We all need each other’s help from time to time, especially when it comes to getting a ride. But even the best drivers can get caught in bad situations—and sometimes, our friends are not the best drivers. What happens if your friend causes an accident while driving your car?
Whose Insurance Will Cover Damages Caused By My Friend?
Insurance policies generally cover liability of the named members of a household, taking their records and ages into account to calculate the premium. Typically, a policy will cover “permissive use” for occasional trips by a licensed driver, although it may not provide the same level of coverage as for a named insured. Your own policy may vary on that point, so it is essential to read it carefully. If your friend is an insured Washington driver, their own policy should also cover their liability for bodily injury caused to others during a car accident, even if they were driving a borrowed car.
Insurance companies do not want to cover drivers who are not paying them. They will often look for a way to deny coverage even to drivers that are paying them. If your friend regularly uses your car, or if they have been living in your household, your company may deny coverage on the grounds that your friend should have been named as an insured on the policy. Someone who frequently drives borrowed cars should consider carrying non-owner car insurance for this reason.
Legal liability is not always the same as insurance coverage. The driver, whether or not they drove a borrowed car, is legally liable if they cause an accident, even if they are only partially at fault for the collision. Washington is a “pure comparative fault” state, which means that in most cases someone injured in an accident can recover even if the accident was almost completely their fault. For example, a person who was 70% at fault for an accident can sue the person who was 30% at fault to recover their damages—although, in that case, they could only recover 30% of their damages.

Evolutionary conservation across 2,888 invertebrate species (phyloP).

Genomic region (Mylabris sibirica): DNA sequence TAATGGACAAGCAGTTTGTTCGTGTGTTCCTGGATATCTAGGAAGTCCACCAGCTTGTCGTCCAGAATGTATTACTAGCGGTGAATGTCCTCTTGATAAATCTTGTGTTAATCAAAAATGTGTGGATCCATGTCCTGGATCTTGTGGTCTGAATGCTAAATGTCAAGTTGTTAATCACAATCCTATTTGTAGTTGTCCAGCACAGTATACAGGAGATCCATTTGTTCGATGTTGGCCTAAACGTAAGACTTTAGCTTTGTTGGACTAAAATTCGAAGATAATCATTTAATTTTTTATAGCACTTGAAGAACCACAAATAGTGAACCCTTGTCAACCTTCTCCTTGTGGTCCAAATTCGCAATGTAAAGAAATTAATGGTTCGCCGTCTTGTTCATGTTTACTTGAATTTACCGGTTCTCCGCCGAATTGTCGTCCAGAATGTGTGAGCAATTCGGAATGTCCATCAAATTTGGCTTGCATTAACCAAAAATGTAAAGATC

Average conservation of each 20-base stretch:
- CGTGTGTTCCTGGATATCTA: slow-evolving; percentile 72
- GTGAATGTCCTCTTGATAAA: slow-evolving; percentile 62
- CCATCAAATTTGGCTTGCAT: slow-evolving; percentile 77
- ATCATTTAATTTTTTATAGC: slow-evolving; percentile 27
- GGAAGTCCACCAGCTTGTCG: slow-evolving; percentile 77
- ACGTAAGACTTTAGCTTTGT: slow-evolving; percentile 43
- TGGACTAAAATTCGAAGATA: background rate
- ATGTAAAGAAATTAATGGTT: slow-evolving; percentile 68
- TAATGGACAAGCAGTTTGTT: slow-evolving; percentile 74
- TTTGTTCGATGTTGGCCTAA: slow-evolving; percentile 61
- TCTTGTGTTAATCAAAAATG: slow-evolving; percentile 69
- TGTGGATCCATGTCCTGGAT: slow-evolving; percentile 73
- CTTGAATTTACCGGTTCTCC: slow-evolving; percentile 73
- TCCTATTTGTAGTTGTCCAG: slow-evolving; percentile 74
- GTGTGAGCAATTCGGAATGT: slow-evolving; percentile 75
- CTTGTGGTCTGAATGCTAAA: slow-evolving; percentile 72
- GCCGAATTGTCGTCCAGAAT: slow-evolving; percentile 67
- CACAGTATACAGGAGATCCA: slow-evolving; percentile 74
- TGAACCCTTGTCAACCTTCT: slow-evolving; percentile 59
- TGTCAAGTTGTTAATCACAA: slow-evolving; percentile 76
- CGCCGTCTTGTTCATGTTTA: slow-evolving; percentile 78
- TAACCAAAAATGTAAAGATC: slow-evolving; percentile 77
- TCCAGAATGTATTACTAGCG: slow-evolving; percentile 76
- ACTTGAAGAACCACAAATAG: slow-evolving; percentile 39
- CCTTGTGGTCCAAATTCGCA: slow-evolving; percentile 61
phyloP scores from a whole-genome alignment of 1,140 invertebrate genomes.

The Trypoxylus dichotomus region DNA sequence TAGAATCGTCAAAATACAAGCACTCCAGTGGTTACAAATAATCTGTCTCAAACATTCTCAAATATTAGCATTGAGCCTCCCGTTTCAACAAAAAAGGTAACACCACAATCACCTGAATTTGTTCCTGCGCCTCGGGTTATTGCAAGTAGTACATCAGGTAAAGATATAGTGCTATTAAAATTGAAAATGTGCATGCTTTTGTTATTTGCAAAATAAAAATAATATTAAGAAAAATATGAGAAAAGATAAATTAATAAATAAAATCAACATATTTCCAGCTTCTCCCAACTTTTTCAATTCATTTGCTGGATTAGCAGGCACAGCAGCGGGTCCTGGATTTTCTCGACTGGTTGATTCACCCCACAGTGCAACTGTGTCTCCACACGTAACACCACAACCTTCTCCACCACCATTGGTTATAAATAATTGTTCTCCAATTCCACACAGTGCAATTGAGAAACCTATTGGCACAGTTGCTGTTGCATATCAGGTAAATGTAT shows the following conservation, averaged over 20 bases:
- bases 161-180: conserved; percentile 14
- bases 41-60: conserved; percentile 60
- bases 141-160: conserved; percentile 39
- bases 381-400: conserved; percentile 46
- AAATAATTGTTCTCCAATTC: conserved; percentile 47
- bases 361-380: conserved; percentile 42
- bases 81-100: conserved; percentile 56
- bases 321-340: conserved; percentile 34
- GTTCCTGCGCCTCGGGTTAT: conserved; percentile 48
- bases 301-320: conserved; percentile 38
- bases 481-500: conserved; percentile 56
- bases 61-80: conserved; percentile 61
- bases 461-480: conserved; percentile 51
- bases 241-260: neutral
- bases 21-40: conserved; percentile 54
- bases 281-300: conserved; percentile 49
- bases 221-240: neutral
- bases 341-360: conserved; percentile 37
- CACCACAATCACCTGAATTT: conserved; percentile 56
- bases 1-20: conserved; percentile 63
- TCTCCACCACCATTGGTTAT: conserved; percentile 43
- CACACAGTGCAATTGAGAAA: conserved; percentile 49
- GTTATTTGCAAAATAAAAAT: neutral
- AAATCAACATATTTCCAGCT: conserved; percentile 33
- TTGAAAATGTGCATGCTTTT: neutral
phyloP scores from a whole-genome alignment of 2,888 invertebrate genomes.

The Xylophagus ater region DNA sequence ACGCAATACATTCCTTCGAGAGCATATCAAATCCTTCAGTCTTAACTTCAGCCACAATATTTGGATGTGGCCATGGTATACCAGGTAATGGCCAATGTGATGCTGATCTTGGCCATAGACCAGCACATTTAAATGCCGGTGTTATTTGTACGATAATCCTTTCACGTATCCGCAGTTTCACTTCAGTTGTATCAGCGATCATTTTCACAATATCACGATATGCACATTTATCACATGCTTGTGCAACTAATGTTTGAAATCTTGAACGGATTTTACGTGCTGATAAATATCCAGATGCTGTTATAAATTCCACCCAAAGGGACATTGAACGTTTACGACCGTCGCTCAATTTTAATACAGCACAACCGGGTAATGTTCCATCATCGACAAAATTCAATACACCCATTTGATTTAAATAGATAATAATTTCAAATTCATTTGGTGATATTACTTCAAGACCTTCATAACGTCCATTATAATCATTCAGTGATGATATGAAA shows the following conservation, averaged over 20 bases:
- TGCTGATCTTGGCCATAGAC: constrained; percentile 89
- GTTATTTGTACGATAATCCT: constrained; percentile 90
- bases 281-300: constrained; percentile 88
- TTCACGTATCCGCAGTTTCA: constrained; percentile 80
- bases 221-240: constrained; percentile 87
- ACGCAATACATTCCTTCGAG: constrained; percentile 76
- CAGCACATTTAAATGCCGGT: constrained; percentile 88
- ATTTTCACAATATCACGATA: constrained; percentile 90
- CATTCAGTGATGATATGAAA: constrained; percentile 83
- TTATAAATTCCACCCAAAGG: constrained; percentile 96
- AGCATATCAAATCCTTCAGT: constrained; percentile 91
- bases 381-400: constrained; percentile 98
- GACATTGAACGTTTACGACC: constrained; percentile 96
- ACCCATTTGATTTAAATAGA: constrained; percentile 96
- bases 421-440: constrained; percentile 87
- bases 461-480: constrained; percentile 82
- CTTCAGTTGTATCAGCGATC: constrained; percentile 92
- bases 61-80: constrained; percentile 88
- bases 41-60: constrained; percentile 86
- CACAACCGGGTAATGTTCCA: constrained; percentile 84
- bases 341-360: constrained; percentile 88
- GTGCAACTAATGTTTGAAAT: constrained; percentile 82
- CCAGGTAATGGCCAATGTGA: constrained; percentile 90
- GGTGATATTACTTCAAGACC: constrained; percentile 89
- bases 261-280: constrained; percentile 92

What Kind of Driver Is Your Friend?
Everyone has a friend who’s rough in traffic, who has had more than their share of tickets. Say that this friend’s car is in the shop, so you lend your car to the friend so that he or she can run errands. On their way, they drive aggressively and cause an accident. After the dust settles, you may be sued yourself.
Washington law recognizes a cause of action called “negligent entrustment.” If—
- you own the car
- your friend is an unfit or reckless driver
- you knew that or should have known that when you lent them your car
—then you can be held liable for an accident they caused.
As awkward as it may be, you should think twice before lending your car to someone else if you know that this person is currently:
- A speeder
- An aggressive driver
- Unskilled or inexperienced under the circumstances
- Of advanced age
- Suffering from an illness that could cause impairment
And in other circumstances, your answer should be a flat no. Lending your car to someone who is drunk or impaired or who does not have a valid license to drive is not only wrong but can get you sued.
You can also face liability if your friend was running an errand for you. If you give the car keys to a friend and tell them to go pick up a package or give someone else a ride, they are acting as your agent in doing that. An accident that they cause on that errand could lead to vicarious liability for you.
What Can I Do?
If you have a friend or a non-household family member who frequently drives your car, check your insurance policy. Some policies may specify how many times a “permissive user” can use a car before the company will exclude them from coverage. This could put you both at risk in situations such as road trips, where only one car is at hand, and it has to be passed back and forth. In that case, you should look into your company’s options for adding an insured.